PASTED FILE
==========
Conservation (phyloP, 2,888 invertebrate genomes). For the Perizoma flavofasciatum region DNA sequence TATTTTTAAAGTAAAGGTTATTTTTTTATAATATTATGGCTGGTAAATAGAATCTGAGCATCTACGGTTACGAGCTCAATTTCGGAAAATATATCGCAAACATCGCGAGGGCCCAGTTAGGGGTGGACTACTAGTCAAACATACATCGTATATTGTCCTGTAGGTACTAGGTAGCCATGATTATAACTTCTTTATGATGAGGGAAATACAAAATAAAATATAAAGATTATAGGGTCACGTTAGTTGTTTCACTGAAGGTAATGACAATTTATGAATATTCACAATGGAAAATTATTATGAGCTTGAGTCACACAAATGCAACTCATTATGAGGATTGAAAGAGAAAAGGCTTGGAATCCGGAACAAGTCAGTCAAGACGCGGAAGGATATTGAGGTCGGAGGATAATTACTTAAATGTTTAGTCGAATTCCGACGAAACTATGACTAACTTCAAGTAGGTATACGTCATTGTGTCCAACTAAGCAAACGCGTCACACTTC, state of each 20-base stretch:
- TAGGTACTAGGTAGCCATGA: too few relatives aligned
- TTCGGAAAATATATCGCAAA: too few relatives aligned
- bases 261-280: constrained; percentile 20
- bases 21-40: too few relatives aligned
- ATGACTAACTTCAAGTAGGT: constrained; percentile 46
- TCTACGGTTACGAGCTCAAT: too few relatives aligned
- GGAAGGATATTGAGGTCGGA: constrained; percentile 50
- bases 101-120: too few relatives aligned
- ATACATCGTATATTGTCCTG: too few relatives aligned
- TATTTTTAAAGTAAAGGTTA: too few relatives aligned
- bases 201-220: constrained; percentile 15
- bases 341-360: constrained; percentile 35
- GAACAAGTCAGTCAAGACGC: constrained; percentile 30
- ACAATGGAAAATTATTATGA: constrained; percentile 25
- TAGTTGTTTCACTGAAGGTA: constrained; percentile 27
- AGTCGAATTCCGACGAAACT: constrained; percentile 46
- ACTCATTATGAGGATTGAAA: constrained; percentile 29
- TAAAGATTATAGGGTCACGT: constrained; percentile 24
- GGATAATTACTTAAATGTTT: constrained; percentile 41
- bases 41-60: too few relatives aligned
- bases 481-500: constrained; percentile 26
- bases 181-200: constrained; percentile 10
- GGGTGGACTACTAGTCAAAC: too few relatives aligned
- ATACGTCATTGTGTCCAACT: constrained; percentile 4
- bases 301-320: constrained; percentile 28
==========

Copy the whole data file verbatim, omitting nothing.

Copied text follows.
Conservation (phyloP, 2,888 invertebrate genomes). For the Perizoma flavofasciatum region DNA sequence TATTTTTAAAGTAAAGGTTATTTTTTTATAATATTATGGCTGGTAAATAGAATCTGAGCATCTACGGTTACGAGCTCAATTTCGGAAAATATATCGCAAACATCGCGAGGGCCCAGTTAGGGGTGGACTACTAGTCAAACATACATCGTATATTGTCCTGTAGGTACTAGGTAGCCATGATTATAACTTCTTTATGATGAGGGAAATACAAAATAAAATATAAAGATTATAGGGTCACGTTAGTTGTTTCACTGAAGGTAATGACAATTTATGAATATTCACAATGGAAAATTATTATGAGCTTGAGTCACACAAATGCAACTCATTATGAGGATTGAAAGAGAAAAGGCTTGGAATCCGGAACAAGTCAGTCAAGACGCGGAAGGATATTGAGGTCGGAGGATAATTACTTAAATGTTTAGTCGAATTCCGACGAAACTATGACTAACTTCAAGTAGGTATACGTCATTGTGTCCAACTAAGCAAACGCGTCACACTTC, state of each 20-base stretch:
- TAGGTACTAGGTAGCCATGA: too few relatives aligned
- TTCGGAAAATATATCGCAAA: too few relatives aligned
- bases 261-280: constrained; percentile 20
- bases 21-40: too few relatives aligned
- ATGACTAACTTCAAGTAGGT: constrained; percentile 46
- TCTACGGTTACGAGCTCAAT: too few relatives aligned
- GGAAGGATATTGAGGTCGGA: constrained; percentile 50
- bases 101-120: too few relatives aligned
- ATACATCGTATATTGTCCTG: too few relatives aligned
- TATTTTTAAAGTAAAGGTTA: too few relatives aligned
- bases 201-220: constrained; percentile 15
- bases 341-360: constrained; percentile 35
- GAACAAGTCAGTCAAGACGC: constrained; percentile 30
- ACAATGGAAAATTATTATGA: constrained; percentile 25
- TAGTTGTTTCACTGAAGGTA: constrained; percentile 27
- AGTCGAATTCCGACGAAACT: constrained; percentile 46
- ACTCATTATGAGGATTGAAA: constrained; percentile 29
- TAAAGATTATAGGGTCACGT: constrained; percentile 24
- GGATAATTACTTAAATGTTT: constrained; percentile 41
- bases 41-60: too few relatives aligned
- bases 481-500: constrained; percentile 26
- bases 181-200: constrained; percentile 10
- GGGTGGACTACTAGTCAAAC: too few relatives aligned
- ATACGTCATTGTGTCCAACT: constrained; percentile 4
- bases 301-320: constrained; percentile 28